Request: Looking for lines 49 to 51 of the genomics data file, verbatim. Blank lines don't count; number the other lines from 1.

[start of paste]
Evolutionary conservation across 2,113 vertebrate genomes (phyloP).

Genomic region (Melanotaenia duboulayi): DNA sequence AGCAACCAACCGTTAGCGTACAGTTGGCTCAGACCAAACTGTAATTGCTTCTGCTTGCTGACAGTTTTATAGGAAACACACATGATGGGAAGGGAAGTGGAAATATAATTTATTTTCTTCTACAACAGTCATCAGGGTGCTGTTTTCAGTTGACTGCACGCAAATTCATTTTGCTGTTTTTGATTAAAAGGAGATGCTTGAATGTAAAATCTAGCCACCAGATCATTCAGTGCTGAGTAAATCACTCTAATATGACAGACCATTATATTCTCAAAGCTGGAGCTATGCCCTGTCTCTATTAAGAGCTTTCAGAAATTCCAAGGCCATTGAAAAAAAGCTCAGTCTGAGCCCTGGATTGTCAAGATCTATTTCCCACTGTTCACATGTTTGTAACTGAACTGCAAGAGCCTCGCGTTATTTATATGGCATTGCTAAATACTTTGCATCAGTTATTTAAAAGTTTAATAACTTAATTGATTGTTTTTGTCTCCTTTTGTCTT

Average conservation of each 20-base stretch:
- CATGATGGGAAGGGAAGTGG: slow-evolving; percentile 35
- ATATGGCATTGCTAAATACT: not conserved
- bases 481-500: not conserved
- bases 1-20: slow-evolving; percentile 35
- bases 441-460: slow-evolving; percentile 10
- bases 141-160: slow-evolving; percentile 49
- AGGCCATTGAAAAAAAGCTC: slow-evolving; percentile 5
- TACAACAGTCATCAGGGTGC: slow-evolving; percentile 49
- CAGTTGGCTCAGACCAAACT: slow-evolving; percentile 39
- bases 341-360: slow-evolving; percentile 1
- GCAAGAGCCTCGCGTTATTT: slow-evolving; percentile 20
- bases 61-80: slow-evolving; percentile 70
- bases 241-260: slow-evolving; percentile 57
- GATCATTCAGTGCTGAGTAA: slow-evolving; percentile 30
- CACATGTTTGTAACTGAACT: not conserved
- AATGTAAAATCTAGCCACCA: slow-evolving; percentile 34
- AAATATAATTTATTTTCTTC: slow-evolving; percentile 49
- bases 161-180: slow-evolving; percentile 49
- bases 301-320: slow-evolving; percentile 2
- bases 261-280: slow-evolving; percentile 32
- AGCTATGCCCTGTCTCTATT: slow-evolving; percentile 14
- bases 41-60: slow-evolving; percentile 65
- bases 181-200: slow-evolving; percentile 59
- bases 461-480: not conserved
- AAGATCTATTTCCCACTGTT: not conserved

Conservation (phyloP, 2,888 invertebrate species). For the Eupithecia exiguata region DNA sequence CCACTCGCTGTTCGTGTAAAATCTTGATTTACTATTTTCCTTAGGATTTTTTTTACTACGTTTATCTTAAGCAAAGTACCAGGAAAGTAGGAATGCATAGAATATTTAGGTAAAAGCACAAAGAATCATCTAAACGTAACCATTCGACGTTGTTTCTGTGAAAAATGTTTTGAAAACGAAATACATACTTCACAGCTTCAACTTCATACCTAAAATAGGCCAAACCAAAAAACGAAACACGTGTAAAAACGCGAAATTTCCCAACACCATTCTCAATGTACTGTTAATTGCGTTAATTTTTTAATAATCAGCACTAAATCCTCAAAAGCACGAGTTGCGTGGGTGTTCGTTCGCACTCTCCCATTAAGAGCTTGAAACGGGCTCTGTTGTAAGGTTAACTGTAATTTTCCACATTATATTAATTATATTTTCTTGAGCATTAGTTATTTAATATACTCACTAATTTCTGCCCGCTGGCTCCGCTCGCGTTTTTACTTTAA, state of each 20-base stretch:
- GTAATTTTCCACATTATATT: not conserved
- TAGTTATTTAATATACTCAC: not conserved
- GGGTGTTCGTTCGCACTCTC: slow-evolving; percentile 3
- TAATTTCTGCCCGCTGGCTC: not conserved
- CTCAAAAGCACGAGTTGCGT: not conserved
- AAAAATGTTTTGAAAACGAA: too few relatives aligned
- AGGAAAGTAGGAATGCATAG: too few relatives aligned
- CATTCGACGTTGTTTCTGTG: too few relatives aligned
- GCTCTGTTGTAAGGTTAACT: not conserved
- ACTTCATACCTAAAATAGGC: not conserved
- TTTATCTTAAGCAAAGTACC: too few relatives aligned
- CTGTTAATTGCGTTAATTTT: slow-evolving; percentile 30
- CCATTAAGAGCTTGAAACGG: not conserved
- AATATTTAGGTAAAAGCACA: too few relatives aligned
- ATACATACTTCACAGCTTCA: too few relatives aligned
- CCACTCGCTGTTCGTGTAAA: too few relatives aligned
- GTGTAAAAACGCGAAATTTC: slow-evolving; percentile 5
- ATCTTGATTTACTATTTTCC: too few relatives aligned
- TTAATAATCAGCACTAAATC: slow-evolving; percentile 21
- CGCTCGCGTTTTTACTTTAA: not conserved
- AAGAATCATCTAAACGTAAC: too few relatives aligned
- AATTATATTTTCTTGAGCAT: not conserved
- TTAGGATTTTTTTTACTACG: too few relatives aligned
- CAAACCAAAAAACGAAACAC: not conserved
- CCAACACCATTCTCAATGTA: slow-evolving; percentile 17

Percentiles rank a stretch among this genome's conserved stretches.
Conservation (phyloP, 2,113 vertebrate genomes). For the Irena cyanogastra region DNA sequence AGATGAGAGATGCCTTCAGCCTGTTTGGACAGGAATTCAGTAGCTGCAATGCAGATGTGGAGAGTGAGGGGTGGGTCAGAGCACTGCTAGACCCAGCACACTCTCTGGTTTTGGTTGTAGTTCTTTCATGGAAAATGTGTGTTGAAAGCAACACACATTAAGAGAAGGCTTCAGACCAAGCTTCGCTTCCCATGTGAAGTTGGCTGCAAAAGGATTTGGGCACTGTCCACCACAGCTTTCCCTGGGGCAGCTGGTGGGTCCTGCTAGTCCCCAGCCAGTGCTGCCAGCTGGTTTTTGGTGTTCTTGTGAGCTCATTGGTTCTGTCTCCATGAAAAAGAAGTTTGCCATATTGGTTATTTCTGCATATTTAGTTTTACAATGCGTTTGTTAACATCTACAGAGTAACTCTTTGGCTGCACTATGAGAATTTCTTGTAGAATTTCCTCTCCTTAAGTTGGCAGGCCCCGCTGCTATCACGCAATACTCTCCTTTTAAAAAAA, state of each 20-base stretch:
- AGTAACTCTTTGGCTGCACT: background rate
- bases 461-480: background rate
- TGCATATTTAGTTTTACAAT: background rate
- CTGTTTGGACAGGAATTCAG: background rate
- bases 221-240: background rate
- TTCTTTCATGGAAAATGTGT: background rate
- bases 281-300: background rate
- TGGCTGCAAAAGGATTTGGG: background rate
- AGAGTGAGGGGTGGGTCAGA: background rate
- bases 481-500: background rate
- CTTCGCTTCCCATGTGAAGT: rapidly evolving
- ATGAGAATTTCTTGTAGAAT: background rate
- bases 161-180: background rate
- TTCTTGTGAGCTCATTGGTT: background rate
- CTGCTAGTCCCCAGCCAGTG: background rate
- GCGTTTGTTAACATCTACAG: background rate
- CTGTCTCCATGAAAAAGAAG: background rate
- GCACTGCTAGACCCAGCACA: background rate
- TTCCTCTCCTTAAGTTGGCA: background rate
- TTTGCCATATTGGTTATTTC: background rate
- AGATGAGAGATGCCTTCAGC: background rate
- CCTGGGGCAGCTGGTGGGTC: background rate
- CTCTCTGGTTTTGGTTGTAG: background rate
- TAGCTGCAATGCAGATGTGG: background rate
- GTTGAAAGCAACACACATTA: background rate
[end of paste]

- CGCTCGCGTTTTTACTTTAA: not conserved
- AAGAATCATCTAAACGTAAC: too few relatives aligned
- AATTATATTTTCTTGAGCAT: not conserved